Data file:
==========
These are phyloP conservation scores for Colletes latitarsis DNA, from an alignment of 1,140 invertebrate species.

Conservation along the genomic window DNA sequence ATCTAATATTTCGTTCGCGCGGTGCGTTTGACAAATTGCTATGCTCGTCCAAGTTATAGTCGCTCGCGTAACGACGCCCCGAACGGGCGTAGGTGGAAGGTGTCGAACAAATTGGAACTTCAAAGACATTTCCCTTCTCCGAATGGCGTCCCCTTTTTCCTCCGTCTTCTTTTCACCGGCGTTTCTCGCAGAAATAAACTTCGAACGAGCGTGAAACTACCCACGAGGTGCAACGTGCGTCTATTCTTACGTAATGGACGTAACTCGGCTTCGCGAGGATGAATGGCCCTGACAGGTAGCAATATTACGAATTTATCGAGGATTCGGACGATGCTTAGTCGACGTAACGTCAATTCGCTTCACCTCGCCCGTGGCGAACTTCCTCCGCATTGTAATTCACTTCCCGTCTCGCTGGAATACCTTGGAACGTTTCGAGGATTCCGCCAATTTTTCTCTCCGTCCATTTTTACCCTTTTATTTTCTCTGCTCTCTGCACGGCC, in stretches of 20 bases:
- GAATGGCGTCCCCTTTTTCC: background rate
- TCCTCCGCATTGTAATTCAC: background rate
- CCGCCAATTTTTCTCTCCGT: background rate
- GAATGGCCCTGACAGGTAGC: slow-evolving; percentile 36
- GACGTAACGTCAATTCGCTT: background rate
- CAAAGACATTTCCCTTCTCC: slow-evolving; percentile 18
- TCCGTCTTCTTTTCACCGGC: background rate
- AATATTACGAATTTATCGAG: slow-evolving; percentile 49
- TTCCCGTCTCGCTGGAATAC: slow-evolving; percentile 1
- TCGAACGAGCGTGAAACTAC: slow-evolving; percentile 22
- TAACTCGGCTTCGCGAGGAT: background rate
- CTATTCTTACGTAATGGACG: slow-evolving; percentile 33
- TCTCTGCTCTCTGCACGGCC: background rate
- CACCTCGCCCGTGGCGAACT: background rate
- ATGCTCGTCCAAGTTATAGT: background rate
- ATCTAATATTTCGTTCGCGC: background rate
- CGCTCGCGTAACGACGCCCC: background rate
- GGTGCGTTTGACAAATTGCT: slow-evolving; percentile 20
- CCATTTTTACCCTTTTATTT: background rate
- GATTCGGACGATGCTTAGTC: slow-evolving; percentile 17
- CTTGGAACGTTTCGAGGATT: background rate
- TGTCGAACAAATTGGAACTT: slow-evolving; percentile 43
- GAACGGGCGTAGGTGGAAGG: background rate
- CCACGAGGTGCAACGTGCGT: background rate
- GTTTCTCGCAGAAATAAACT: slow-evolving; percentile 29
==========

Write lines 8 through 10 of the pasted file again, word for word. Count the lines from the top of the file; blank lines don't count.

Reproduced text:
- CAAAGACATTTCCCTTCTCC: slow-evolving; percentile 18
- TCCGTCTTCTTTTCACCGGC: background rate
- AATATTACGAATTTATCGAG: slow-evolving; percentile 49